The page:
This article is written by Anushka Singh, a second-year student, pursuing BBA-LLB at Unitedworld School of Law, Karnavati University. This article examines the case of Laxmi Engineering Works v. PSG Industrial Institute (1995). This case was a landmark judgement on Consumer Protection (Amendment) Act 50 of 1993 (replacing Ordinance 24 of 1993) with effect from 18th June, 1993.

Case Number

Civil Appeal No. 4193 of 1995

Equivalent Citation

1995 SCC 3 583


Justices B.P. Jeevan Reddy and Mrs. Sujata V. Manohar

Decided on

4th April 1995

Relevant Act/ Section

  • Societies Registration Act, 1860
  • Section 2- Consumer Protection Act, 1986 
  • Sections 3, 9, 13 and 20(6)- Consumer Protection Act, 1987.

Brief Facts

Laxmi Engineering Works (appellant) placed an order for supply of PSG 450 CNC Universal Turning Central Machine with the respondent. The respondent took 6 extra months to deliver. Once it was delivered and installed, several defects of the machine came into light.

The appellant brought this to the notice of the respondent who sent people to repair. However, the repair was not satisfactory and the machine broke down again. The appellant then filed a case against the respondent in the Consumer forum. 

The respondent succeeded in the lower forum on the grounds of appellant not being covered under the definition of the consumer as given under section 2 (d) of the Consumer Protection Act, because Appellant bought the machines for commercial purposes.

The plaintiff filed an appeal in the SC to challenge the forum’s decision.

Issue before the Court

What is the meaning and ambit of the expression for any commercial purpose as used in section 2(d) of the Consumer Protection Act,1986?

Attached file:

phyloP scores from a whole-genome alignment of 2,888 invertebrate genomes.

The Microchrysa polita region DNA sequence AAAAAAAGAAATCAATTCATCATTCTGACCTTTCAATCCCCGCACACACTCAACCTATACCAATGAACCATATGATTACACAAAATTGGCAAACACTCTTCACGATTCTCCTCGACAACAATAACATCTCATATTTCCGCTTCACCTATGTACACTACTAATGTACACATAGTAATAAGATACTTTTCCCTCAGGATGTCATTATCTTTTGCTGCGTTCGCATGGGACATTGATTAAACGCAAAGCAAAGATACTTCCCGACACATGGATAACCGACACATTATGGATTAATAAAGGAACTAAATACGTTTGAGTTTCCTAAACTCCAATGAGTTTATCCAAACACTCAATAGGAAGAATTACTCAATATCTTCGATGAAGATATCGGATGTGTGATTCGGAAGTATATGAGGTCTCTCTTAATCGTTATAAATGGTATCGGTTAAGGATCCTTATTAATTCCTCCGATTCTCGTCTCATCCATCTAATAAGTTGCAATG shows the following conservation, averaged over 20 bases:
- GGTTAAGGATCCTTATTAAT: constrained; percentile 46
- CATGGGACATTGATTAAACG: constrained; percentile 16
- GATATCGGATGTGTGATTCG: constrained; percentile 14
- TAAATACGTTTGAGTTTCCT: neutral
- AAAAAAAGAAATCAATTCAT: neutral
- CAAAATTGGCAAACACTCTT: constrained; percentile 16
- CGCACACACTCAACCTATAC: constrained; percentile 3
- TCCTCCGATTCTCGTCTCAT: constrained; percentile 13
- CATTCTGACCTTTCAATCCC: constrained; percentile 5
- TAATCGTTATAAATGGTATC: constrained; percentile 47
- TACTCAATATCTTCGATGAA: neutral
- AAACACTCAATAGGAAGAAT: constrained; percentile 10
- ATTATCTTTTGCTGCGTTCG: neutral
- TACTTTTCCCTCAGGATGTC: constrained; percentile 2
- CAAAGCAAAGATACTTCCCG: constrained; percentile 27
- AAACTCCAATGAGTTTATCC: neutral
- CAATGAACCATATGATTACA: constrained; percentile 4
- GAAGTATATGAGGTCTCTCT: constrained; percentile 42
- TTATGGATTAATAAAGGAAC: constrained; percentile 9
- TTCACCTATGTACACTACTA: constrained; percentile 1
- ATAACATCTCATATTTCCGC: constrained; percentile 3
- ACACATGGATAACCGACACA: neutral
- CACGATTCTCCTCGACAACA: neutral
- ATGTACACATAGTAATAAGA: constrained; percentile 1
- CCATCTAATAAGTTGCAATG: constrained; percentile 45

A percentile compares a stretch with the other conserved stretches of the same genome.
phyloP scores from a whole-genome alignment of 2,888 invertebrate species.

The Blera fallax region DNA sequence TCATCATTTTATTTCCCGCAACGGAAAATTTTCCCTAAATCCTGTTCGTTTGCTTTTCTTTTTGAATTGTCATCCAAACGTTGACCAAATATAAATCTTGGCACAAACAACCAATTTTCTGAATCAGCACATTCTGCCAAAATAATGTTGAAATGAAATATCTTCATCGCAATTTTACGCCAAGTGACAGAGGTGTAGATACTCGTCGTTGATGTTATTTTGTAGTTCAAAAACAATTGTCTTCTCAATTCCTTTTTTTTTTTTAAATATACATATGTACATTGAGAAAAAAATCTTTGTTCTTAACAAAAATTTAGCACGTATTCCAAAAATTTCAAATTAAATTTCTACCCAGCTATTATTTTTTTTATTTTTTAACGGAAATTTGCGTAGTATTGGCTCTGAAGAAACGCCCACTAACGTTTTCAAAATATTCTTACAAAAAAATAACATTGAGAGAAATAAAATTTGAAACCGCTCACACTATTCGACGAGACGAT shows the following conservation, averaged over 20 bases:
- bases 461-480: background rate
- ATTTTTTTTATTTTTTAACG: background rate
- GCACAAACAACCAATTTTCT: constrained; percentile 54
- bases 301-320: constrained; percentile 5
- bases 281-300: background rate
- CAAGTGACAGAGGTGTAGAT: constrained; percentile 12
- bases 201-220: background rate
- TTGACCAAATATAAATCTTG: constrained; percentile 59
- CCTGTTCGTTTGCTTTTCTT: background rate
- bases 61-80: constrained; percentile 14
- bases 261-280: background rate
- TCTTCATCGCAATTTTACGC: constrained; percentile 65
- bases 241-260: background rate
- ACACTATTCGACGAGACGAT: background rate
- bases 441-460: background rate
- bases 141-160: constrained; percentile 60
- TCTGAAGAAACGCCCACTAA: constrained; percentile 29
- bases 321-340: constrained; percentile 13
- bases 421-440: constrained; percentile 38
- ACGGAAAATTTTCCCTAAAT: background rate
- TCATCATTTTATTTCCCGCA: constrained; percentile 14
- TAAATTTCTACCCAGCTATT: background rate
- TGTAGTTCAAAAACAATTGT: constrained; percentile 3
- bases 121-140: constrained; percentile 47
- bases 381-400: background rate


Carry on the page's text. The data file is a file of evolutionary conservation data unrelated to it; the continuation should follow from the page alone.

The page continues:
Decision of the Court

SC held the following-

  1. The explanation added by The Consumer Protection (Amendment) Act 50 of 1993 (replacing Ordinance 24 of 1993) with effect from 18.6.1993 is clarificatory in nature and applies to all pending proceedings.
  2. The purpose for which an individual has purchased goods and if it is for commercial purpose or within the meaning of the definition of consumer given in Section 2(d) of the Act is always a question of fact which will have to be decided in the circumstances of every case individually.
  3. An individual who purchases goods to use them by himself, and only for the purpose of earning his livelihood, by means of self-employment falls within the scope of definition of consumer under the Act.

Further, it was added (in agreement with the consumer forums decision) that after observing the nature and character of the machine bought by the appellant. It can be concluded that this does not fall under goods which the appellant purchased to use by himself, exclusively for the purpose of earning his livelihood by means of self-employment. Therefore, the appeal was dismissed without any costs.

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